Recently we have been discussing success and what it means to deserve victory. Even though these discussions are usually based in the sports world, they lead me, as always, to think about how this translates into the ‘real’ world in life and business. There are some aspects to sport that allow for very objective and critical analysis that are not always available in “real” life, but the rules for success and deserving victory seem quite similar. What always surprises me in life and in basketball, however, is when people feel that they are entitled to succeed. Entitlement is the belief that, because they are special somehow or different from others in some way, they are going to be successful by putting very little thought or preparation into the process.

I tell customers of mine all the time that I can show them how to get where they say they want to go, but, unless they are willing to put in the work, it is simply not going to happen. In the world of fitness, I know how to get from A to Z, but, if people are only going to put in enough work to get from A-C, guess where they will end up!

I have a customer who has been training at IF Abbotsford for over a year now. He comes in for one session per week. One hour per week of guidance… hardly enough to make a substantial change in his overall fitness if that was all he did. This particular customer, however, has heeded the advice, accepted the guidance, and literally run with all of it. He has lost 60 pounds and is currently training for his first half marathon (to be held in Las Vegas this December). I have absolutely no doubt he will complete the race!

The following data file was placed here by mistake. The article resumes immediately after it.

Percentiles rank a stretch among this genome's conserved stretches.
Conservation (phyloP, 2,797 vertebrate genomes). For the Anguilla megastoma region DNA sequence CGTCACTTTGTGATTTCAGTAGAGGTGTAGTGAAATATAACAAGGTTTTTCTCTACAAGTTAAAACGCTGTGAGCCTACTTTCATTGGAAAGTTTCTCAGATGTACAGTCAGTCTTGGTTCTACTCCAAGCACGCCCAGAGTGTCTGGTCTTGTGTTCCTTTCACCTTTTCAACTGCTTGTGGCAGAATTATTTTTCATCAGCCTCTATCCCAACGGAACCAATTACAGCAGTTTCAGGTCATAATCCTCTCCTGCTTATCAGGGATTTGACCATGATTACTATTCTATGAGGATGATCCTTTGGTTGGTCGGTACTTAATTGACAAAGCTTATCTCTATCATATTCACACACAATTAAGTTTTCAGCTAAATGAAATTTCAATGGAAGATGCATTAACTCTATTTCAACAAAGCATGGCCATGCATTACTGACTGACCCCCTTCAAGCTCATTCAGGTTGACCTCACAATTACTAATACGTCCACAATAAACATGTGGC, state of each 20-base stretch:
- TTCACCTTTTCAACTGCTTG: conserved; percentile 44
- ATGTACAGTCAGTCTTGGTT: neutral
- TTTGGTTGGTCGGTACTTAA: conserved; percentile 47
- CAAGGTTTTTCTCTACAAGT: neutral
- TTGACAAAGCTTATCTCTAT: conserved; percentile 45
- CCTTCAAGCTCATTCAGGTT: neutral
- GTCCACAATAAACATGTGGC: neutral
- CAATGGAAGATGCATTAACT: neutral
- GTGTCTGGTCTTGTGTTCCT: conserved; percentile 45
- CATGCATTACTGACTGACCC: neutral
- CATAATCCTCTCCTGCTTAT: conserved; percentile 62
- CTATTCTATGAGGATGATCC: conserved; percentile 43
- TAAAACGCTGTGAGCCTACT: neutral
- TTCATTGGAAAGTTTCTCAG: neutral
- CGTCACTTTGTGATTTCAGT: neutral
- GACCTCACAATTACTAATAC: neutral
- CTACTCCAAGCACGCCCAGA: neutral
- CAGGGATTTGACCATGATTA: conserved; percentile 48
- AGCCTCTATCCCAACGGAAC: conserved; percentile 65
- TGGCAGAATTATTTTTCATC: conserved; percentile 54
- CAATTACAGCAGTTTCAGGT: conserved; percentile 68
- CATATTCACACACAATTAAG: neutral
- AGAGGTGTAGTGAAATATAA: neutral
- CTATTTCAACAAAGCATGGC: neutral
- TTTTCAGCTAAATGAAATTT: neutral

People say to me “Wow, you have done such a good job with him” and I always answer the same way: I did not get up early and go for runs, I did not smack the fork out of his hand when he wanted to eat a bunch of high calorie food, and I certainly did not force him commit to his program. That is all him. It’s his success, not mine. All of it.

I expressed the same thing to our basketball team this week. I told them that we cannot play the game for them. We can show them, based on our expertise, what we feel is the best way, we can offer them guidance and support, but it is up to them to go out and get their success. It is up to them to spend the time in the gym and on the court outside of our practice time. It is up to them to deserve their result. When it all comes out in the end, whether they are successful with a “win” or not, it is still on them. (Sometimes those “losses” – when you’ve played your heart and body out – can teach us as much as victories, but only if you’ve again given it all you have.) If you want to “deserve” success, then you need to earn it - one drop of blood and one drop of sweat at a time

So how do you “”deserve success? You grind it out. One minute to the next and one small step in front of the other until you have climbed that mountain. …“But that won’t happen unless you choose to make it happen. Success is not a lucky break. It is not a divine right. It is not an accident of birth. Success is a choice.” (Rick Pitino).

The question comes down to: what choice will you make?


Tuesday, November 08, 2011

Think Like a Mountaineer

Of all the active things I've done I think mountaineering might provide the best metaphor for life... especially success in life - wherever you may want to create success.

Think like a mountaineer and you'll see three clear stages: Valleys, Mountainsides and Summits.

Valleys are for rest, recovery and taking time to research peaks waiting to be conquered. The problem is that the valley is comfortable and many people never leave. In the valley it is hard to develop your climbing skills… even the smallest peaks are daunting to those who never leave the valley.

Summits are life's highlight reel. They don't define us – in the end they are only a list of places we've been. Highlight reels don't feature the hard work, blood sweat and tears that go into expeditions.